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Honest Review: Keltec P15M (M is for METAL!)



Did you know that Keltec makes two different versions of the P15 pistol? One is a polymer version called the P15, followed up by the P15 Metal. If I were king of the world, I would have named the newer metal version the M15, and kept the P15 for the polymer version, but I’m not the king of the world. I’m the Unpewfessional Himself, and I’m reviewing the P15 Metal today.

Heavy Metal

This is a handsome gun. It has a great classic look of wood and metal; there is a richness about it. Other than that, you can pretty much say the same things for both versions of the P15. They’re meant to be super lightweight, compact, striker-fired carry pistols. Even for a guy like me who shops in the big and tall section, the pistols 7/8ths of an inch wide slide made IWB concealed carry easy. Available in 9mm with a capacity of 15 + 1 or 12 + 1 depending which magazine you use, these American-made modular pistols could offer other grip modules in the future.


The frame of the P15 Metal is machined from Aluminum and, interestingly enough, uses the same Torx screws to hold the chassis in place as the polymer version. I not only love the look of the walnut wood grips, but find it comfortable to hold. The polymer version of the P15 features what Keltec calls Gator Grip texture, which I find too rough for my supple, soft, ladylike fingers to handle. This version doesn’t incorporate a manual safety; instead, it uses a grip safety. I can hear half the 2A community moaning that they hate grip safeties … but as a long time 1911 and Springfield XD shooter, grip safeties do not bother me. I like the added passive safety. If you take a proper grip, the grip safety deactivates, it’s simple.

That said, if you can’t get past the grip safety, Keltec heard you. They added a selector switch—no, not for full auto, but to allow users to customize the pistol’s safety mechanism. I don’t think any other manufacturers do this. Using a small flathead screwdriver, you can turn the selector clockwise, allowing you to disengage the grip safety and magazine disconnector, or just the magazine disconnector, or have both work…your choice. Please note that Keltec warns you only turn the selector clockwise. I personally did not test it, but if you force the selector counter- clockwise, you can break things.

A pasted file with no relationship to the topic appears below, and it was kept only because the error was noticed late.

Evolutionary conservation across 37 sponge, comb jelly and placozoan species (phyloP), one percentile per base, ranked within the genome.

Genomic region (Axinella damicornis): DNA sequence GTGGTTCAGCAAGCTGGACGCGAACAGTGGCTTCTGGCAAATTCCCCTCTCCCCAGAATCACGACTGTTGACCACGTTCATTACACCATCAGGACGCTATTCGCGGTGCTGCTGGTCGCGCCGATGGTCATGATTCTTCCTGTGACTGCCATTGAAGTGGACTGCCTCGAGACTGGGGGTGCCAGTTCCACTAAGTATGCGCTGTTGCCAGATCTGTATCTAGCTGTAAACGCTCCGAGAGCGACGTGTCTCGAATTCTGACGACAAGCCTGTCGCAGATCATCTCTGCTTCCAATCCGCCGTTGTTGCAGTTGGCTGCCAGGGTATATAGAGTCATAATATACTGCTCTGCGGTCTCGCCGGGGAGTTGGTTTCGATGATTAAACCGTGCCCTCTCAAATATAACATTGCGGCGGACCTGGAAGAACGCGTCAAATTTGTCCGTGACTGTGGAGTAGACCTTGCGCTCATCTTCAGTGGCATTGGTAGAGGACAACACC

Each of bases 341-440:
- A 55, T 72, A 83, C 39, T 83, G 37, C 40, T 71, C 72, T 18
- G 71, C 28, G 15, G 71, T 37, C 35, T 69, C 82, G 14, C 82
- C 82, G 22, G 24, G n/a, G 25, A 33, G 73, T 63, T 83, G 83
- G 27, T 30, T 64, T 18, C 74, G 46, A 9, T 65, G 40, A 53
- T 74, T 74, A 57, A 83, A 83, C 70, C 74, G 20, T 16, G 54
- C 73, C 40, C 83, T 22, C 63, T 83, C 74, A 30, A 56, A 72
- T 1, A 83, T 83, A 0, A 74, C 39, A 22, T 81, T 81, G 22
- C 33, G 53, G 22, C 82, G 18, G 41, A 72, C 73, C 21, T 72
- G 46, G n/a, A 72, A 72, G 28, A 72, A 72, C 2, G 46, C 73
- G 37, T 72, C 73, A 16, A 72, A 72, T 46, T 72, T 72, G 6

The slide is a steel-and-polymer combo slide that has the option to mount an optic. Since the slide is so thin, it would be for mounting smaller compact optics like the Shield RMSc. A full-sized optic like a standard RMR would over hang the sides of the slide, defeating the purpose of the thin slide. I have looked and have not been able to find optic adapters yet for the P15, so I am pretty sure we will have to wait for Keltec to catch up. Instead of using a standard cut, Keltec has you remove the whole back end of the slide and replace it with the adaptor, so this will be a proprietary part only available from Keltec.

Last, but not least, the sights: One of my favorite parts of the P15 Metal are the sights. Every P15 comes with name-brand Hi-Viz fiber optic/tritium sights. During the daytime the front fiber optic is bright and easy to pick up. At night, the three night sight tritium vials take over for true 24hr. usage.


The polymer version of the P15 has an MSRP of $450, with a street price as low as $350. The metal version has an MSRP of $800, and the lowest I have seen it available for is 569. I understand that Keltec specializes in polymer guns and have perfected injection molding, but seriously? That’s Glock pricing. On the polymer version, there is a Picatinny rail to attach a laser or flashlight, and it sucks that Keltec did not include that on the Metal frame version, especially for the premium price.

How did it shoot?

Now I don’t have especially large hands, but for me the flush magazine was just about useless. I could not get a good grip on it and my bottom fingers just rode under the magazine. With the extended 15-round magazine the grip was a perfect length. Once I was able to get a good grip, my shots were more consistent and the groups tightened up.

The reverse was true for my wife, with her smaller hands. She preferred the short grip and shot it far better than the longer one. I guess the verdict is…you will need to see what fits you better. One thing we did both agree on is that the magazine release seemed too hard to push. You really had to make a conscious effort to eject a magazine.

Of the couple people I let shoot the P15 Metal, most of the inaccuracies were due to the trigger. The P1’s trigger is not heavy by any means, but for a striker it is long. For the average shooter, if you rush the trigger pull, the impacts tend to hit low and left. Once I had them do some coaching drills having them focus on just sight picture, the P15 is a straight shooter.

Is it a good buy?

The P15 Metal doesn’t have any “dealbreakers.” In fact, the pistol worked with all of the ammo we threw at it. The biggest drawback of the Metal version has to be the price … but if that price delta between the Polymer and Metal versions were a bit smaller, I would always choose the Metal version. The polymer version of the P15 can beat the hell out of your hands. The Aluminum frame reduced the felt recoil nicely.

Personally I think that if they released a 3-inch sub-compact barrel instead of the 4 inch compact, you would have a real winner. Add a small pinky extension on the flush magazine and the thinness means you could slide the pistol in a front packet. I would much rather carry a 13-rd. 9mm over something like a 380 Ruger LCP with 6 rounds. I hope that over time Keltic can make enough metal frames to bring the price down, and then I think you will see these becoming more popular.

—James Nicholas Mr. UnPewFessional Himself!


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